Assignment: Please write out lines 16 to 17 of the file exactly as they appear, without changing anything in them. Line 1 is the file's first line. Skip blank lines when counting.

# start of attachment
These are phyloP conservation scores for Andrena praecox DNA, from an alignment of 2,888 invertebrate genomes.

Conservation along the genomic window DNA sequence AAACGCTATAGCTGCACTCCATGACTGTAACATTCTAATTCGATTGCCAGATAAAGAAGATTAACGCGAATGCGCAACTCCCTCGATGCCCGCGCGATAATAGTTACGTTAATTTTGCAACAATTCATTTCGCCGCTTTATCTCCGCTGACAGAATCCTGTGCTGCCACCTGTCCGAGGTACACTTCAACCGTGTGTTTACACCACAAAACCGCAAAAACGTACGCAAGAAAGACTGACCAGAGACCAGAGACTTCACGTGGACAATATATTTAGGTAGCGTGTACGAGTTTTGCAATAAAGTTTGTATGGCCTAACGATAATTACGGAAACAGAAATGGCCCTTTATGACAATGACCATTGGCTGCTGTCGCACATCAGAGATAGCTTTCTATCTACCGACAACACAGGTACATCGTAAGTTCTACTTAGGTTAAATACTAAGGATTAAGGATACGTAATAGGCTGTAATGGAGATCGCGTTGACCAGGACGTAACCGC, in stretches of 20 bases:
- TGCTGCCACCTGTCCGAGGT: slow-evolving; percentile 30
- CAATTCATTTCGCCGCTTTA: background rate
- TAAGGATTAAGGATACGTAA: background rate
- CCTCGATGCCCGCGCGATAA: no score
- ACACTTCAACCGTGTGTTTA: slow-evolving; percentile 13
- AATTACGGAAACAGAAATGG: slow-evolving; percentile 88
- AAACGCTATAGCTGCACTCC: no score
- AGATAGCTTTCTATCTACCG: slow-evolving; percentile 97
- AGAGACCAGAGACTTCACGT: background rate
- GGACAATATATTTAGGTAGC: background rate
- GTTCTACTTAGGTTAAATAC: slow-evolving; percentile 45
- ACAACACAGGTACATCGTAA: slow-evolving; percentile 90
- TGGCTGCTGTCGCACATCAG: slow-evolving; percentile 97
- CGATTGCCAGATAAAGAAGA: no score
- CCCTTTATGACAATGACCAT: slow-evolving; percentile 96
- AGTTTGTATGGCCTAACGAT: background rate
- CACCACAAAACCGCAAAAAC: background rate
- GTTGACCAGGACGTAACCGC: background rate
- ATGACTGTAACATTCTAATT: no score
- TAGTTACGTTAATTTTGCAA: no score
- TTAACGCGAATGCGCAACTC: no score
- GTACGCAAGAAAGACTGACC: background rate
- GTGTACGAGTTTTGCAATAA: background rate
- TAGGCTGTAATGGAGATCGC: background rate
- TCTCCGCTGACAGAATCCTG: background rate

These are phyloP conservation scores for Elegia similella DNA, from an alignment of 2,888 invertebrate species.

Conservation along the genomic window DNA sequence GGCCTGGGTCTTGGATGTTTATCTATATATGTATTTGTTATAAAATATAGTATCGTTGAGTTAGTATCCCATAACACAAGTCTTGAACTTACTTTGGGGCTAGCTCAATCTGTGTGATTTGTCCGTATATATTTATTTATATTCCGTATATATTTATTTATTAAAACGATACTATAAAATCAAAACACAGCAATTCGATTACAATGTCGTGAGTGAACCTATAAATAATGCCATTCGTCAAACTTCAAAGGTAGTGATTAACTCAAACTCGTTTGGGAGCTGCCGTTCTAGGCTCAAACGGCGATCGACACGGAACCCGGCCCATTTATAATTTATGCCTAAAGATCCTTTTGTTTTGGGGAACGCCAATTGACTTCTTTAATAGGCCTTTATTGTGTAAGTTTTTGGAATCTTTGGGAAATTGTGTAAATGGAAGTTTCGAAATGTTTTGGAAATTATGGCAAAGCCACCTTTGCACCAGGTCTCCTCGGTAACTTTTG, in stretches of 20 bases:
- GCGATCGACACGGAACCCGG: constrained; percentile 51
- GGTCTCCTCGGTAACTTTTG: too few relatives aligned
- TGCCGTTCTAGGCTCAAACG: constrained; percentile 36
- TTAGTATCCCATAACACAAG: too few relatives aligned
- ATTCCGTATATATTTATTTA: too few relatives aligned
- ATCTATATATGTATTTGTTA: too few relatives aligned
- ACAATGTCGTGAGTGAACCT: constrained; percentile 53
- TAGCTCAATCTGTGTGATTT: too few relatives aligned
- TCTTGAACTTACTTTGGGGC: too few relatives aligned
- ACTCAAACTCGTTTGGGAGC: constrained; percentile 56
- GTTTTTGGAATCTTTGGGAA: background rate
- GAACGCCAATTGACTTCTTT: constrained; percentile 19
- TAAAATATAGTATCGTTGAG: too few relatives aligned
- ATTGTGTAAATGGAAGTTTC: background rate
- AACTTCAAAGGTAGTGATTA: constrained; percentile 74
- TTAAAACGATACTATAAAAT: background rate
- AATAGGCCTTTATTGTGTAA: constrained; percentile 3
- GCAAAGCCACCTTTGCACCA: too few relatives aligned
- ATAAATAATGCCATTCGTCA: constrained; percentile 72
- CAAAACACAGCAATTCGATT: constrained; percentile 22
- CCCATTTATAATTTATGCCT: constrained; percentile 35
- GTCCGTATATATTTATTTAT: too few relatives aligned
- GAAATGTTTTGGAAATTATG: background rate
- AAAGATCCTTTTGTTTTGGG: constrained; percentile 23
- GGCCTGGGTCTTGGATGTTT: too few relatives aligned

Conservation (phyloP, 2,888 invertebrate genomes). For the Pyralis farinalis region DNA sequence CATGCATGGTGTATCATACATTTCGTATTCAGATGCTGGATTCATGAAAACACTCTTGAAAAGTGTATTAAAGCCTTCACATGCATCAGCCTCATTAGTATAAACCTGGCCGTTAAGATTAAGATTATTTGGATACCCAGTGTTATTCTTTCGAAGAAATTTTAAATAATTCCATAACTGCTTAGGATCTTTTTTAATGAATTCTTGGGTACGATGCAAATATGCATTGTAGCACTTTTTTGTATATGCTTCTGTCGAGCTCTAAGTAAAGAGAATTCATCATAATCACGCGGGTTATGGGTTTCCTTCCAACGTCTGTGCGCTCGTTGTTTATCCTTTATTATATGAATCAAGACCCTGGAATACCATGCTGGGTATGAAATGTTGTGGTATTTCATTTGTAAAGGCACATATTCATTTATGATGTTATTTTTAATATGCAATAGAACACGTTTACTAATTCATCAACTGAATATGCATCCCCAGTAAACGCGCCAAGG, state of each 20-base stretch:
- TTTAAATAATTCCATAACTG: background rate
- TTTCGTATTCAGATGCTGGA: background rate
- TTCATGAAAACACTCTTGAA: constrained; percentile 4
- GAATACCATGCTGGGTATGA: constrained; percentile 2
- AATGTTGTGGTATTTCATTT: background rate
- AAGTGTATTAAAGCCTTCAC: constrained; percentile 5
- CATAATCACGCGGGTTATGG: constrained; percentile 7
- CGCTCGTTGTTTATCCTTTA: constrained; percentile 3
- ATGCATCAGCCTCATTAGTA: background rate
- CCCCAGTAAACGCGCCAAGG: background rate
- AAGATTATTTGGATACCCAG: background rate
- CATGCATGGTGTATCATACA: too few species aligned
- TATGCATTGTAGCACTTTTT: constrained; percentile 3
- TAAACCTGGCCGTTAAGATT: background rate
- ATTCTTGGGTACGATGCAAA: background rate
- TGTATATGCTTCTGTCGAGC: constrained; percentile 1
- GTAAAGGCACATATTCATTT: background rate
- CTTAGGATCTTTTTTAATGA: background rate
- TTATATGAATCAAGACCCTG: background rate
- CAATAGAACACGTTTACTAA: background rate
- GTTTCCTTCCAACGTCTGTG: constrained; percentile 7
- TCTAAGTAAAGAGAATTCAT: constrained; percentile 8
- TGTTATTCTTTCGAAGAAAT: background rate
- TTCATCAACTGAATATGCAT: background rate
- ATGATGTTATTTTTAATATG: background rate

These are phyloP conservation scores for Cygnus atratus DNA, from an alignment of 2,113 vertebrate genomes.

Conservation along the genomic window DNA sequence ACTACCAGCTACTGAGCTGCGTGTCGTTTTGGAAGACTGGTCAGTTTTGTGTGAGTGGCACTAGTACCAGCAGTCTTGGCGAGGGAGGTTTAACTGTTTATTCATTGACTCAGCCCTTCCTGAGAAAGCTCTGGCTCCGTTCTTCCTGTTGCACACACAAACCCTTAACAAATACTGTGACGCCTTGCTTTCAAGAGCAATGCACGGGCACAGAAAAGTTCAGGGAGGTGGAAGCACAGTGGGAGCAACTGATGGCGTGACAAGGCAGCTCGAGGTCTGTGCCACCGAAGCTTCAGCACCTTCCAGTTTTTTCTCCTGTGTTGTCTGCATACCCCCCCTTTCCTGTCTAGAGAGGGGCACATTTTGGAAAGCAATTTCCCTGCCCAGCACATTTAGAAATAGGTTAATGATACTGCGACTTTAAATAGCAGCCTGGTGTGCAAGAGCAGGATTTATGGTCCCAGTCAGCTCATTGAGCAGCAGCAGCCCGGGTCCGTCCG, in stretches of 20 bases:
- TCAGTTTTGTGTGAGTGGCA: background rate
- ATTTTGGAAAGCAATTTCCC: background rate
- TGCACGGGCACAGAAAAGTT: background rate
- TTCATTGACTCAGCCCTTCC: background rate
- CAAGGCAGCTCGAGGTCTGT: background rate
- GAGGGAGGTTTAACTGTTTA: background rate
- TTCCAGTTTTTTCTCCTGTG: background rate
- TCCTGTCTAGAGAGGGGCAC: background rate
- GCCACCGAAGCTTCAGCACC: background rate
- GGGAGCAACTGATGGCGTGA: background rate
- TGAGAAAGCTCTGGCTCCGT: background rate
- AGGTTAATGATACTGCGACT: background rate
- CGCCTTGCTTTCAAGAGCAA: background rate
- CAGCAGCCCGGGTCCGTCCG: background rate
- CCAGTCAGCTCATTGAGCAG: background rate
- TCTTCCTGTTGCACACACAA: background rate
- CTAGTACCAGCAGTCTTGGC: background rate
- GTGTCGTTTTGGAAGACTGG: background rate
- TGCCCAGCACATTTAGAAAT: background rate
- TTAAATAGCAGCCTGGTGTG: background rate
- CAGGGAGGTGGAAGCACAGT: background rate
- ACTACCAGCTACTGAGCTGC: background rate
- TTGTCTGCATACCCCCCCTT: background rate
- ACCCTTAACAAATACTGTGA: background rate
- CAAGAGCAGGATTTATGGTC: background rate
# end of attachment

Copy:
- CGATTGCCAGATAAAGAAGA: no score
- CCCTTTATGACAATGACCAT: slow-evolving; percentile 96